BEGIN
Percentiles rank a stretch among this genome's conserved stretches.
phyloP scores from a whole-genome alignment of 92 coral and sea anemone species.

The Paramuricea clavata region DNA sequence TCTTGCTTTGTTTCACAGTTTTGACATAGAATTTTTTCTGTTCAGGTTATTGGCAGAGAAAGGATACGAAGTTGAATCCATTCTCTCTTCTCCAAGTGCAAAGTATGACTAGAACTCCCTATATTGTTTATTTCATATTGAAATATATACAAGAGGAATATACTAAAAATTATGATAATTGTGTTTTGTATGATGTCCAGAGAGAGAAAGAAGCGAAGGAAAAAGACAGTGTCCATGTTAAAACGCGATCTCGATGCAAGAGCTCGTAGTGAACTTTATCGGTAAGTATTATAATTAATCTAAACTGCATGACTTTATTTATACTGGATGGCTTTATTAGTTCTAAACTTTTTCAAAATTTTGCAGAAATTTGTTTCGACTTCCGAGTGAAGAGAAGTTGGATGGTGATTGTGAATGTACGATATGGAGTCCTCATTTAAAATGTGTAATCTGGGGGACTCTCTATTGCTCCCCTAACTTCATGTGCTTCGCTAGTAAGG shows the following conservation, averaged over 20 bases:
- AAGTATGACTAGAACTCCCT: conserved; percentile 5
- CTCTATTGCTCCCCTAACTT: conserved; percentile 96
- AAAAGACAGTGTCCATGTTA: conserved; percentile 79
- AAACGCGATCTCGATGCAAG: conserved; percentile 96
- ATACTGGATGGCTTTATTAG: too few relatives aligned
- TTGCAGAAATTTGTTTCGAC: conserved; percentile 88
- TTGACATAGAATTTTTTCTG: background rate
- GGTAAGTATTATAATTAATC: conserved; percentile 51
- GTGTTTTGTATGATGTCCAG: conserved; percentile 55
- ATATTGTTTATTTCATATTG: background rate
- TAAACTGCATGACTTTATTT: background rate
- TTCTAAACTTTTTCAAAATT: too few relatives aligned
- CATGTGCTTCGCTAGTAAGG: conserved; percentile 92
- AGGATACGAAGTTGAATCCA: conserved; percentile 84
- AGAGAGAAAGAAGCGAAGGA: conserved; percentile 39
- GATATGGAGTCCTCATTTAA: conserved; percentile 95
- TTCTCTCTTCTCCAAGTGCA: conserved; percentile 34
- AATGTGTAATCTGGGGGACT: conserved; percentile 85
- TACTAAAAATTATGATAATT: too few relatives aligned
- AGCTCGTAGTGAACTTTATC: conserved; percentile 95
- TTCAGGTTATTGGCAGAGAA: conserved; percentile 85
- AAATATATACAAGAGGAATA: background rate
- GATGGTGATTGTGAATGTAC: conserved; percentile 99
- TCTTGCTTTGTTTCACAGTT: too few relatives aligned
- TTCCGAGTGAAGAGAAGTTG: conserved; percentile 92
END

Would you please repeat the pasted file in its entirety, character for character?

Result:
Percentiles rank a stretch among this genome's conserved stretches.
phyloP scores from a whole-genome alignment of 92 coral and sea anemone species.

The Paramuricea clavata region DNA sequence TCTTGCTTTGTTTCACAGTTTTGACATAGAATTTTTTCTGTTCAGGTTATTGGCAGAGAAAGGATACGAAGTTGAATCCATTCTCTCTTCTCCAAGTGCAAAGTATGACTAGAACTCCCTATATTGTTTATTTCATATTGAAATATATACAAGAGGAATATACTAAAAATTATGATAATTGTGTTTTGTATGATGTCCAGAGAGAGAAAGAAGCGAAGGAAAAAGACAGTGTCCATGTTAAAACGCGATCTCGATGCAAGAGCTCGTAGTGAACTTTATCGGTAAGTATTATAATTAATCTAAACTGCATGACTTTATTTATACTGGATGGCTTTATTAGTTCTAAACTTTTTCAAAATTTTGCAGAAATTTGTTTCGACTTCCGAGTGAAGAGAAGTTGGATGGTGATTGTGAATGTACGATATGGAGTCCTCATTTAAAATGTGTAATCTGGGGGACTCTCTATTGCTCCCCTAACTTCATGTGCTTCGCTAGTAAGG shows the following conservation, averaged over 20 bases:
- AAGTATGACTAGAACTCCCT: conserved; percentile 5
- CTCTATTGCTCCCCTAACTT: conserved; percentile 96
- AAAAGACAGTGTCCATGTTA: conserved; percentile 79
- AAACGCGATCTCGATGCAAG: conserved; percentile 96
- ATACTGGATGGCTTTATTAG: too few relatives aligned
- TTGCAGAAATTTGTTTCGAC: conserved; percentile 88
- TTGACATAGAATTTTTTCTG: background rate
- GGTAAGTATTATAATTAATC: conserved; percentile 51
- GTGTTTTGTATGATGTCCAG: conserved; percentile 55
- ATATTGTTTATTTCATATTG: background rate
- TAAACTGCATGACTTTATTT: background rate
- TTCTAAACTTTTTCAAAATT: too few relatives aligned
- CATGTGCTTCGCTAGTAAGG: conserved; percentile 92
- AGGATACGAAGTTGAATCCA: conserved; percentile 84
- AGAGAGAAAGAAGCGAAGGA: conserved; percentile 39
- GATATGGAGTCCTCATTTAA: conserved; percentile 95
- TTCTCTCTTCTCCAAGTGCA: conserved; percentile 34
- AATGTGTAATCTGGGGGACT: conserved; percentile 85
- TACTAAAAATTATGATAATT: too few relatives aligned
- AGCTCGTAGTGAACTTTATC: conserved; percentile 95
- TTCAGGTTATTGGCAGAGAA: conserved; percentile 85
- AAATATATACAAGAGGAATA: background rate
- GATGGTGATTGTGAATGTAC: conserved; percentile 99
- TCTTGCTTTGTTTCACAGTT: too few relatives aligned
- TTCCGAGTGAAGAGAAGTTG: conserved; percentile 92